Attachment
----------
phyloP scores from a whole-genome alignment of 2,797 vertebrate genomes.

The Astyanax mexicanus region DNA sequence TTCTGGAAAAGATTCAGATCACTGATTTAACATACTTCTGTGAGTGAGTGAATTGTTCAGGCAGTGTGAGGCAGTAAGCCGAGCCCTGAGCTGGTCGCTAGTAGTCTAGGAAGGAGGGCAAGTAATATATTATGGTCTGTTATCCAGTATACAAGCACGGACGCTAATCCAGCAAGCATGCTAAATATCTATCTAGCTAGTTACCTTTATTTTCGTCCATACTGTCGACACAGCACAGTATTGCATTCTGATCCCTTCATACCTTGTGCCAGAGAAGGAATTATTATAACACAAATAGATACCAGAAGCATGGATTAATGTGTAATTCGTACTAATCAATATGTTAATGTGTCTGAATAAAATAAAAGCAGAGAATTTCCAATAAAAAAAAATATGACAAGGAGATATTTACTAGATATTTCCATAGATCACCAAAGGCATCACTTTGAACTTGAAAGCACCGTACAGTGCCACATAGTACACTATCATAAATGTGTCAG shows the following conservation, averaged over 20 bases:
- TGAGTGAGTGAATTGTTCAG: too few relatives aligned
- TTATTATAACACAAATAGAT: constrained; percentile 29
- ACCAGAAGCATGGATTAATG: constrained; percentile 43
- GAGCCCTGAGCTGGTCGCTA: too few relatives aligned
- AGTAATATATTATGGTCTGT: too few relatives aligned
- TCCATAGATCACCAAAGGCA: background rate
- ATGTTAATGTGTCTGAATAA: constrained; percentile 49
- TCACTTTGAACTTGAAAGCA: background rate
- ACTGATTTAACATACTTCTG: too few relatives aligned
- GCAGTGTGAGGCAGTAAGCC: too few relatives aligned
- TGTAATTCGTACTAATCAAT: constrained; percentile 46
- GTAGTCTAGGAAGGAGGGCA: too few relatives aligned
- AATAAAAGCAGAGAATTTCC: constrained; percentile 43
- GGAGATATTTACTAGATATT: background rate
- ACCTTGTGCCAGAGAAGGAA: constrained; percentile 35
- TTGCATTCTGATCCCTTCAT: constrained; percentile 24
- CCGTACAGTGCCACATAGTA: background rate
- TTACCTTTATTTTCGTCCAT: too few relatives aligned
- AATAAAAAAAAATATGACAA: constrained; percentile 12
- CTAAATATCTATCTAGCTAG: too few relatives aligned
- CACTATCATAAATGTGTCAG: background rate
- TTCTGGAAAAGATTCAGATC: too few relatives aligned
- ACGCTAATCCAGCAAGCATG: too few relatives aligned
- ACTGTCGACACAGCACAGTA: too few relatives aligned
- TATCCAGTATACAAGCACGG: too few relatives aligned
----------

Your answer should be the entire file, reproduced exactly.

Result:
phyloP scores from a whole-genome alignment of 2,797 vertebrate genomes.

The Astyanax mexicanus region DNA sequence TTCTGGAAAAGATTCAGATCACTGATTTAACATACTTCTGTGAGTGAGTGAATTGTTCAGGCAGTGTGAGGCAGTAAGCCGAGCCCTGAGCTGGTCGCTAGTAGTCTAGGAAGGAGGGCAAGTAATATATTATGGTCTGTTATCCAGTATACAAGCACGGACGCTAATCCAGCAAGCATGCTAAATATCTATCTAGCTAGTTACCTTTATTTTCGTCCATACTGTCGACACAGCACAGTATTGCATTCTGATCCCTTCATACCTTGTGCCAGAGAAGGAATTATTATAACACAAATAGATACCAGAAGCATGGATTAATGTGTAATTCGTACTAATCAATATGTTAATGTGTCTGAATAAAATAAAAGCAGAGAATTTCCAATAAAAAAAAATATGACAAGGAGATATTTACTAGATATTTCCATAGATCACCAAAGGCATCACTTTGAACTTGAAAGCACCGTACAGTGCCACATAGTACACTATCATAAATGTGTCAG shows the following conservation, averaged over 20 bases:
- TGAGTGAGTGAATTGTTCAG: too few relatives aligned
- TTATTATAACACAAATAGAT: constrained; percentile 29
- ACCAGAAGCATGGATTAATG: constrained; percentile 43
- GAGCCCTGAGCTGGTCGCTA: too few relatives aligned
- AGTAATATATTATGGTCTGT: too few relatives aligned
- TCCATAGATCACCAAAGGCA: background rate
- ATGTTAATGTGTCTGAATAA: constrained; percentile 49
- TCACTTTGAACTTGAAAGCA: background rate
- ACTGATTTAACATACTTCTG: too few relatives aligned
- GCAGTGTGAGGCAGTAAGCC: too few relatives aligned
- TGTAATTCGTACTAATCAAT: constrained; percentile 46
- GTAGTCTAGGAAGGAGGGCA: too few relatives aligned
- AATAAAAGCAGAGAATTTCC: constrained; percentile 43
- GGAGATATTTACTAGATATT: background rate
- ACCTTGTGCCAGAGAAGGAA: constrained; percentile 35
- TTGCATTCTGATCCCTTCAT: constrained; percentile 24
- CCGTACAGTGCCACATAGTA: background rate
- TTACCTTTATTTTCGTCCAT: too few relatives aligned
- AATAAAAAAAAATATGACAA: constrained; percentile 12
- CTAAATATCTATCTAGCTAG: too few relatives aligned
- CACTATCATAAATGTGTCAG: background rate
- TTCTGGAAAAGATTCAGATC: too few relatives aligned
- ACGCTAATCCAGCAAGCATG: too few relatives aligned
- ACTGTCGACACAGCACAGTA: too few relatives aligned
- TATCCAGTATACAAGCACGG: too few relatives aligned